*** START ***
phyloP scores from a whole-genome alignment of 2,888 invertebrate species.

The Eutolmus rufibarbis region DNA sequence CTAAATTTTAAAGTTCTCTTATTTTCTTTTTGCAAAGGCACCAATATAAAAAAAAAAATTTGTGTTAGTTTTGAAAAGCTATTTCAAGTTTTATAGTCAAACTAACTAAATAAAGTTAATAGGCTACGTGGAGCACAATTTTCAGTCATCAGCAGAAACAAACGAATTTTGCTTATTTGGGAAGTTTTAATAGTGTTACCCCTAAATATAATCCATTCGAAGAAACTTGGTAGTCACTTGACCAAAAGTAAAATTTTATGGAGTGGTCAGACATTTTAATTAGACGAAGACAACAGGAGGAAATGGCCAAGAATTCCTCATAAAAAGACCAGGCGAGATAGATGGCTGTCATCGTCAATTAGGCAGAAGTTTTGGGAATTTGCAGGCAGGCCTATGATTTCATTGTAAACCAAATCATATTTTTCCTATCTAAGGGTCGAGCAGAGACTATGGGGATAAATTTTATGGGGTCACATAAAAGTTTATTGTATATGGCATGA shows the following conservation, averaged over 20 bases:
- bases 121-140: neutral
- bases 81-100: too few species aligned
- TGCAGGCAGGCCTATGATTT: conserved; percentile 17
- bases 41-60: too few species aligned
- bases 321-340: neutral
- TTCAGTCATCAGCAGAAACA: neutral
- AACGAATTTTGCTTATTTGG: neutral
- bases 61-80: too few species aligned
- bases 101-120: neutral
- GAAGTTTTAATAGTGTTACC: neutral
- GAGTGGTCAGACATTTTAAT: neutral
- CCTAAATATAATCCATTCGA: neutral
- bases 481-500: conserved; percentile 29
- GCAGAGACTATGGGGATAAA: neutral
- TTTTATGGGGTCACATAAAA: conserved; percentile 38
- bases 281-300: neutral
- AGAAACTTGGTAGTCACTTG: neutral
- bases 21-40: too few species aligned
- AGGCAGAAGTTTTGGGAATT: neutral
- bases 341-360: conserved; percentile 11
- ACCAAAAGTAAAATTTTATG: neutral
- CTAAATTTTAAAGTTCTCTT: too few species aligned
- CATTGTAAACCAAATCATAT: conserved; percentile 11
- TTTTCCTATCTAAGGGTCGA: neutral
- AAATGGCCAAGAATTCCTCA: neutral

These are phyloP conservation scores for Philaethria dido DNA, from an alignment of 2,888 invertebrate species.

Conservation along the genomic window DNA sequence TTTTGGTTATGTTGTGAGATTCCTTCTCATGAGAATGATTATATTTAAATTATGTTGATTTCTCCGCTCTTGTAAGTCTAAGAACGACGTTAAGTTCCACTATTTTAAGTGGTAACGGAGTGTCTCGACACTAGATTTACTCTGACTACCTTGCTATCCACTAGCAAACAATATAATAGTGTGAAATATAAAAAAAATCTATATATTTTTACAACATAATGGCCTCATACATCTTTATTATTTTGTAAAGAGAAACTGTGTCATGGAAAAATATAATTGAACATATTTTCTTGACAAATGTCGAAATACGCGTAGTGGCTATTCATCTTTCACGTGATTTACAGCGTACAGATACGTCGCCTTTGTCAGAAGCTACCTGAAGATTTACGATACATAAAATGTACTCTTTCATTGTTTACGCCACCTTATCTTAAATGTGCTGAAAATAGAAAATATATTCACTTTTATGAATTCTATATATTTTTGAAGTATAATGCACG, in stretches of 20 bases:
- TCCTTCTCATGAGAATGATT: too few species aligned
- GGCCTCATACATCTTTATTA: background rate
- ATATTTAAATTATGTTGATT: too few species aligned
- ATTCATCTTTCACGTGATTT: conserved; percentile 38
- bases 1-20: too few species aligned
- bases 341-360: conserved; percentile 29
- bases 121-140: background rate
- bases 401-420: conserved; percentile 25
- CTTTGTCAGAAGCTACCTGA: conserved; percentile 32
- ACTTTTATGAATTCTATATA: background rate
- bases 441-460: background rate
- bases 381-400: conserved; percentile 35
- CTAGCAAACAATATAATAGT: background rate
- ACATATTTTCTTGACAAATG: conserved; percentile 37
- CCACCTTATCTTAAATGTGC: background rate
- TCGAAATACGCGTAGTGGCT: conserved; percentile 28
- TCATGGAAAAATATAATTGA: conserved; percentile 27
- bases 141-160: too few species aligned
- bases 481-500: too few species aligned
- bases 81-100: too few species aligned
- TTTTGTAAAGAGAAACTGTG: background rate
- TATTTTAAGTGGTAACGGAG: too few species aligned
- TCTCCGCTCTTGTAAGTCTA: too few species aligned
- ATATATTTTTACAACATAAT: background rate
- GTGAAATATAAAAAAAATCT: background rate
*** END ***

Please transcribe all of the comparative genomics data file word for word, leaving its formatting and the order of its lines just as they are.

phyloP scores from a whole-genome alignment of 2,888 invertebrate species.

The Eutolmus rufibarbis region DNA sequence CTAAATTTTAAAGTTCTCTTATTTTCTTTTTGCAAAGGCACCAATATAAAAAAAAAAATTTGTGTTAGTTTTGAAAAGCTATTTCAAGTTTTATAGTCAAACTAACTAAATAAAGTTAATAGGCTACGTGGAGCACAATTTTCAGTCATCAGCAGAAACAAACGAATTTTGCTTATTTGGGAAGTTTTAATAGTGTTACCCCTAAATATAATCCATTCGAAGAAACTTGGTAGTCACTTGACCAAAAGTAAAATTTTATGGAGTGGTCAGACATTTTAATTAGACGAAGACAACAGGAGGAAATGGCCAAGAATTCCTCATAAAAAGACCAGGCGAGATAGATGGCTGTCATCGTCAATTAGGCAGAAGTTTTGGGAATTTGCAGGCAGGCCTATGATTTCATTGTAAACCAAATCATATTTTTCCTATCTAAGGGTCGAGCAGAGACTATGGGGATAAATTTTATGGGGTCACATAAAAGTTTATTGTATATGGCATGA shows the following conservation, averaged over 20 bases:
- bases 121-140: neutral
- bases 81-100: too few species aligned
- TGCAGGCAGGCCTATGATTT: conserved; percentile 17
- bases 41-60: too few species aligned
- bases 321-340: neutral
- TTCAGTCATCAGCAGAAACA: neutral
- AACGAATTTTGCTTATTTGG: neutral
- bases 61-80: too few species aligned
- bases 101-120: neutral
- GAAGTTTTAATAGTGTTACC: neutral
- GAGTGGTCAGACATTTTAAT: neutral
- CCTAAATATAATCCATTCGA: neutral
- bases 481-500: conserved; percentile 29
- GCAGAGACTATGGGGATAAA: neutral
- TTTTATGGGGTCACATAAAA: conserved; percentile 38
- bases 281-300: neutral
- AGAAACTTGGTAGTCACTTG: neutral
- bases 21-40: too few species aligned
- AGGCAGAAGTTTTGGGAATT: neutral
- bases 341-360: conserved; percentile 11
- ACCAAAAGTAAAATTTTATG: neutral
- CTAAATTTTAAAGTTCTCTT: too few species aligned
- CATTGTAAACCAAATCATAT: conserved; percentile 11
- TTTTCCTATCTAAGGGTCGA: neutral
- AAATGGCCAAGAATTCCTCA: neutral

These are phyloP conservation scores for Philaethria dido DNA, from an alignment of 2,888 invertebrate species.

Conservation along the genomic window DNA sequence TTTTGGTTATGTTGTGAGATTCCTTCTCATGAGAATGATTATATTTAAATTATGTTGATTTCTCCGCTCTTGTAAGTCTAAGAACGACGTTAAGTTCCACTATTTTAAGTGGTAACGGAGTGTCTCGACACTAGATTTACTCTGACTACCTTGCTATCCACTAGCAAACAATATAATAGTGTGAAATATAAAAAAAATCTATATATTTTTACAACATAATGGCCTCATACATCTTTATTATTTTGTAAAGAGAAACTGTGTCATGGAAAAATATAATTGAACATATTTTCTTGACAAATGTCGAAATACGCGTAGTGGCTATTCATCTTTCACGTGATTTACAGCGTACAGATACGTCGCCTTTGTCAGAAGCTACCTGAAGATTTACGATACATAAAATGTACTCTTTCATTGTTTACGCCACCTTATCTTAAATGTGCTGAAAATAGAAAATATATTCACTTTTATGAATTCTATATATTTTTGAAGTATAATGCACG, in stretches of 20 bases:
- TCCTTCTCATGAGAATGATT: too few species aligned
- GGCCTCATACATCTTTATTA: background rate
- ATATTTAAATTATGTTGATT: too few species aligned
- ATTCATCTTTCACGTGATTT: conserved; percentile 38
- bases 1-20: too few species aligned
- bases 341-360: conserved; percentile 29
- bases 121-140: background rate
- bases 401-420: conserved; percentile 25
- CTTTGTCAGAAGCTACCTGA: conserved; percentile 32
- ACTTTTATGAATTCTATATA: background rate
- bases 441-460: background rate
- bases 381-400: conserved; percentile 35
- CTAGCAAACAATATAATAGT: background rate
- ACATATTTTCTTGACAAATG: conserved; percentile 37
- CCACCTTATCTTAAATGTGC: background rate
- TCGAAATACGCGTAGTGGCT: conserved; percentile 28
- TCATGGAAAAATATAATTGA: conserved; percentile 27
- bases 141-160: too few species aligned
- bases 481-500: too few species aligned
- bases 81-100: too few species aligned
- TTTTGTAAAGAGAAACTGTG: background rate
- TATTTTAAGTGGTAACGGAG: too few species aligned
- TCTCCGCTCTTGTAAGTCTA: too few species aligned
- ATATATTTTTACAACATAAT: background rate
- GTGAAATATAAAAAAAATCT: background rate